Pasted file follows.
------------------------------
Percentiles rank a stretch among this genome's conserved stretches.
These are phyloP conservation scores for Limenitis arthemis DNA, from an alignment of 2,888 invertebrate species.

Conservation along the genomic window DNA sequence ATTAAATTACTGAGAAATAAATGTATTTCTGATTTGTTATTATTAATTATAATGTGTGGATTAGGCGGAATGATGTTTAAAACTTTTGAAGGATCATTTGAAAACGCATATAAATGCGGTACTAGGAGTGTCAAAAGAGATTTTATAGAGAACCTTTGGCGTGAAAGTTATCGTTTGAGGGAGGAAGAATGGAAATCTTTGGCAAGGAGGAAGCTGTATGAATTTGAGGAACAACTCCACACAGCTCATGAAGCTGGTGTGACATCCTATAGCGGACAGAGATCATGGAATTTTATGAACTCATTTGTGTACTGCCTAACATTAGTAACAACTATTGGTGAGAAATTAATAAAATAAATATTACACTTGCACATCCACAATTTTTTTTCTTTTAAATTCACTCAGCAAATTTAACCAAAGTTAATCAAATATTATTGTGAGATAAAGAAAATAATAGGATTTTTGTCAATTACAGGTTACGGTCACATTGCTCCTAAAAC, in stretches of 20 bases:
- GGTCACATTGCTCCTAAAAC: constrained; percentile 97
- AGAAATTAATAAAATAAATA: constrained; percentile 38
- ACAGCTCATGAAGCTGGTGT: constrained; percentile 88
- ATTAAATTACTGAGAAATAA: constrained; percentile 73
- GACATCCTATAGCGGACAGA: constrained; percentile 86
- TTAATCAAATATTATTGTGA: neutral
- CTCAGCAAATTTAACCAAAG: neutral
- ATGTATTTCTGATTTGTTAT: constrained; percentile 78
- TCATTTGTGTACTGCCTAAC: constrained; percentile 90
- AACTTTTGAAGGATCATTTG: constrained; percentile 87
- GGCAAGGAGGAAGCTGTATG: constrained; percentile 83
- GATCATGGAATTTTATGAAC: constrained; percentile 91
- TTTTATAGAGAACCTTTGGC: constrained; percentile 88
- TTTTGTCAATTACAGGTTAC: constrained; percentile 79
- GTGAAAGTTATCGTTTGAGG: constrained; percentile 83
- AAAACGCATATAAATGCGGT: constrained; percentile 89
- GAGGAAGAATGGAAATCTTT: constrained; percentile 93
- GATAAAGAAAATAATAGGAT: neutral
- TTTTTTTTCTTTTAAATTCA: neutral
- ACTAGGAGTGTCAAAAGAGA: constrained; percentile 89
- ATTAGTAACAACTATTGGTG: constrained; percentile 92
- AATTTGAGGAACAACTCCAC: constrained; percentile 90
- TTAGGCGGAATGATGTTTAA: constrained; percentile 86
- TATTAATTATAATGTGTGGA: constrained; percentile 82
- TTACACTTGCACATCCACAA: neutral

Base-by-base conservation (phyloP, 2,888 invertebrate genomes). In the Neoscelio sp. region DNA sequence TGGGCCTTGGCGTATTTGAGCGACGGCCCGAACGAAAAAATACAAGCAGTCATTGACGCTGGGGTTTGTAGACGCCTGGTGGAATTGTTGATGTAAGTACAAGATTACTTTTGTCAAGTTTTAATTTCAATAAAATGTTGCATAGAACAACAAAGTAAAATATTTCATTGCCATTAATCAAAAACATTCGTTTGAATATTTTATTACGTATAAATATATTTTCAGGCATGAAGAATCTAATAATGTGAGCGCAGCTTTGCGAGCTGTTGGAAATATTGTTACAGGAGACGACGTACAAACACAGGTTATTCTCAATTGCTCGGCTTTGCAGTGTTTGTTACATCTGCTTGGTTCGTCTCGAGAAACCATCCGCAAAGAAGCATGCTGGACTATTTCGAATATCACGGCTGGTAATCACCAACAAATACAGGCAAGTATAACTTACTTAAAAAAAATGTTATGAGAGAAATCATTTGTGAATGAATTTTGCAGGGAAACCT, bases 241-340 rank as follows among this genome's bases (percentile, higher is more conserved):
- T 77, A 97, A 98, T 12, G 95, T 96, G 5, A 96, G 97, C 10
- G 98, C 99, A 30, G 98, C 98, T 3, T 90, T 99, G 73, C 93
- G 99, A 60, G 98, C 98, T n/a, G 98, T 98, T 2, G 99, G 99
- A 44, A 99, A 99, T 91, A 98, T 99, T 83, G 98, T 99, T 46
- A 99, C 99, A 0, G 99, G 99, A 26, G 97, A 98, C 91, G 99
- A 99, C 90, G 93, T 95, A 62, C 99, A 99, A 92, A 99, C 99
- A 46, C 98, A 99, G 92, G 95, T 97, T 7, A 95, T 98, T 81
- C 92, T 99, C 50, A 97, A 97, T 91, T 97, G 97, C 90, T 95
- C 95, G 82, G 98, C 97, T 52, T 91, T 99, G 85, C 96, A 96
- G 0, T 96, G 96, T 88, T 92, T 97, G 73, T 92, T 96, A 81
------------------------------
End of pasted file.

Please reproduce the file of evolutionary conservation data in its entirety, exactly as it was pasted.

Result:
Percentiles rank a stretch among this genome's conserved stretches.
These are phyloP conservation scores for Limenitis arthemis DNA, from an alignment of 2,888 invertebrate species.

Conservation along the genomic window DNA sequence ATTAAATTACTGAGAAATAAATGTATTTCTGATTTGTTATTATTAATTATAATGTGTGGATTAGGCGGAATGATGTTTAAAACTTTTGAAGGATCATTTGAAAACGCATATAAATGCGGTACTAGGAGTGTCAAAAGAGATTTTATAGAGAACCTTTGGCGTGAAAGTTATCGTTTGAGGGAGGAAGAATGGAAATCTTTGGCAAGGAGGAAGCTGTATGAATTTGAGGAACAACTCCACACAGCTCATGAAGCTGGTGTGACATCCTATAGCGGACAGAGATCATGGAATTTTATGAACTCATTTGTGTACTGCCTAACATTAGTAACAACTATTGGTGAGAAATTAATAAAATAAATATTACACTTGCACATCCACAATTTTTTTTCTTTTAAATTCACTCAGCAAATTTAACCAAAGTTAATCAAATATTATTGTGAGATAAAGAAAATAATAGGATTTTTGTCAATTACAGGTTACGGTCACATTGCTCCTAAAAC, in stretches of 20 bases:
- GGTCACATTGCTCCTAAAAC: constrained; percentile 97
- AGAAATTAATAAAATAAATA: constrained; percentile 38
- ACAGCTCATGAAGCTGGTGT: constrained; percentile 88
- ATTAAATTACTGAGAAATAA: constrained; percentile 73
- GACATCCTATAGCGGACAGA: constrained; percentile 86
- TTAATCAAATATTATTGTGA: neutral
- CTCAGCAAATTTAACCAAAG: neutral
- ATGTATTTCTGATTTGTTAT: constrained; percentile 78
- TCATTTGTGTACTGCCTAAC: constrained; percentile 90
- AACTTTTGAAGGATCATTTG: constrained; percentile 87
- GGCAAGGAGGAAGCTGTATG: constrained; percentile 83
- GATCATGGAATTTTATGAAC: constrained; percentile 91
- TTTTATAGAGAACCTTTGGC: constrained; percentile 88
- TTTTGTCAATTACAGGTTAC: constrained; percentile 79
- GTGAAAGTTATCGTTTGAGG: constrained; percentile 83
- AAAACGCATATAAATGCGGT: constrained; percentile 89
- GAGGAAGAATGGAAATCTTT: constrained; percentile 93
- GATAAAGAAAATAATAGGAT: neutral
- TTTTTTTTCTTTTAAATTCA: neutral
- ACTAGGAGTGTCAAAAGAGA: constrained; percentile 89
- ATTAGTAACAACTATTGGTG: constrained; percentile 92
- AATTTGAGGAACAACTCCAC: constrained; percentile 90
- TTAGGCGGAATGATGTTTAA: constrained; percentile 86
- TATTAATTATAATGTGTGGA: constrained; percentile 82
- TTACACTTGCACATCCACAA: neutral

Base-by-base conservation (phyloP, 2,888 invertebrate genomes). In the Neoscelio sp. region DNA sequence TGGGCCTTGGCGTATTTGAGCGACGGCCCGAACGAAAAAATACAAGCAGTCATTGACGCTGGGGTTTGTAGACGCCTGGTGGAATTGTTGATGTAAGTACAAGATTACTTTTGTCAAGTTTTAATTTCAATAAAATGTTGCATAGAACAACAAAGTAAAATATTTCATTGCCATTAATCAAAAACATTCGTTTGAATATTTTATTACGTATAAATATATTTTCAGGCATGAAGAATCTAATAATGTGAGCGCAGCTTTGCGAGCTGTTGGAAATATTGTTACAGGAGACGACGTACAAACACAGGTTATTCTCAATTGCTCGGCTTTGCAGTGTTTGTTACATCTGCTTGGTTCGTCTCGAGAAACCATCCGCAAAGAAGCATGCTGGACTATTTCGAATATCACGGCTGGTAATCACCAACAAATACAGGCAAGTATAACTTACTTAAAAAAAATGTTATGAGAGAAATCATTTGTGAATGAATTTTGCAGGGAAACCT, bases 241-340 rank as follows among this genome's bases (percentile, higher is more conserved):
- T 77, A 97, A 98, T 12, G 95, T 96, G 5, A 96, G 97, C 10
- G 98, C 99, A 30, G 98, C 98, T 3, T 90, T 99, G 73, C 93
- G 99, A 60, G 98, C 98, T n/a, G 98, T 98, T 2, G 99, G 99
- A 44, A 99, A 99, T 91, A 98, T 99, T 83, G 98, T 99, T 46
- A 99, C 99, A 0, G 99, G 99, A 26, G 97, A 98, C 91, G 99
- A 99, C 90, G 93, T 95, A 62, C 99, A 99, A 92, A 99, C 99
- A 46, C 98, A 99, G 92, G 95, T 97, T 7, A 95, T 98, T 81
- C 92, T 99, C 50, A 97, A 97, T 91, T 97, G 97, C 90, T 95
- C 95, G 82, G 98, C 97, T 52, T 91, T 99, G 85, C 96, A 96
- G 0, T 96, G 96, T 88, T 92, T 97, G 73, T 92, T 96, A 81